DETROIT -- Credit rating agency Standard & Poor's faced several tough questions Tuesday from investors who accused the agency of misleading the market in its evaluation of Ford Motor Co.
Last week, S&P analyst Scott Sprinzen said he was considering lowering Ford's corporate bond rating to BBB- -- only one step higher than junk, or below-investment-grade, status. The move came nearly a year after Sprinzen had lowered Ford's rating to BBB and set several targets for Ford to meet in 2003, including break-even results in its automotive business.
In a conference call Tuesday, Sprinzen said Ford's continuing losses in its European unit and its reliance on cost-cutting to boost profits this year meant the rating could still be cut, even though Ford's automotive operations will likely break even and the company has raised its earnings estimate for 2003.
"The idea was that (break-even automotive) was necessary to maintain the rating, but not necessary and sufficient," Sprinzen said. "The idea was that '03 was a steppingstone to something much better, and we needed to see the trajectory of further improvement to feel the triple-B was warranted."
Ford has some $180 billion in outstanding debt, mostly to fund loans from its Ford Credit arm, and its bonds are among the most widely held in global markets. Sprinzen's move last week roiled bond traders, causing a selloff in Ford bonds.
Some investors on the conference call accused the rating agency of "moving the goalposts" on Ford, saying the world's second-largest automaker had met the targets laid out last year and had shown it could improve its results in a tough environment.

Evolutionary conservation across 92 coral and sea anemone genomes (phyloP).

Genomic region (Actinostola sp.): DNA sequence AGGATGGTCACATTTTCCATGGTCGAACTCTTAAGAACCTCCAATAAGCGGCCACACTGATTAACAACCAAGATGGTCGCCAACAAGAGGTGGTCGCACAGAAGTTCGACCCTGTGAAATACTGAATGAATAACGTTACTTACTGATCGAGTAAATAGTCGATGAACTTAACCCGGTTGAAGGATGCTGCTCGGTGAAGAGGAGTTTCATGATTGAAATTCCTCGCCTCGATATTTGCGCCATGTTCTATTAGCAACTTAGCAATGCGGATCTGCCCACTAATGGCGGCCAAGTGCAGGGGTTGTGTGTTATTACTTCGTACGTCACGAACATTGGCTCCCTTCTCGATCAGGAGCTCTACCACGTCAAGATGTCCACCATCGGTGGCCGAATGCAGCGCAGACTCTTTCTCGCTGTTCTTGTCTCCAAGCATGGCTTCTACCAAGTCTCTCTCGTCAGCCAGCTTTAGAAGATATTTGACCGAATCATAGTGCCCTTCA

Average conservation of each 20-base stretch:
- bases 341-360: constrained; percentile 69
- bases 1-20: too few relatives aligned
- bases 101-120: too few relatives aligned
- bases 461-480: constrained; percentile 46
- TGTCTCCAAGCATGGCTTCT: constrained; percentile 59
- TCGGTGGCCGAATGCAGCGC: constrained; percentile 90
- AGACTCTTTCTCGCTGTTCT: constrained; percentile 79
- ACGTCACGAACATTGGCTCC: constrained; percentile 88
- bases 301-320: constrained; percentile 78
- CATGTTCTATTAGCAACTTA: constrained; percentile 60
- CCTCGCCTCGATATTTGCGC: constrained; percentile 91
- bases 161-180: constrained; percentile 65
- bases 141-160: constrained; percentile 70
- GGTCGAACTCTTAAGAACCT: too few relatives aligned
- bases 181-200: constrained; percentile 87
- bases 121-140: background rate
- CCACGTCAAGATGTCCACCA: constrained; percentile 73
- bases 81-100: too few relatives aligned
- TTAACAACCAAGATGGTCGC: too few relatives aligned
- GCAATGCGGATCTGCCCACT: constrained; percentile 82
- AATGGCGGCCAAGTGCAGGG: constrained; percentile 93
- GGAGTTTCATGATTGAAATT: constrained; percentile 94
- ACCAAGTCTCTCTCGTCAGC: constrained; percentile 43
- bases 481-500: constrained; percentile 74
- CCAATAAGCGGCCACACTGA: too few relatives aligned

"Investors have no real clear understanding of what the credit opinion of S&P is on Ford," one portfolio manager told Sprinzen on the call. "It seems every metric that Ford achieves, S&P in their analysis changes or twists their metric in terms of what they're looking for out of this company."
"We have been pretty clear in the milestones we are looking for," he said. "How could anyone have thought just breaking even in a core business in a fairly good year was really all it would take to solidify this rating?"
Other investors said they were confused by the agency's statement that it might not lower its rating on Ford's commercial paper, or short-term borrowings, even if it cut the corporate rating.
Ford's commercial paper is rated A-2, higher than any company with a corporate rating of BBB- or below. In a release Monday, the agency said Ford's "extraordinary liquidity" -- which Ford estimates at $75 billion -- might mean Ford could keep its commercial paper rating.
Sprinzen said no decision had been made, but the agency would make its decision by Nov. 18. Standard & Poor's is a division of publisher McGraw-Hill Cos. Inc.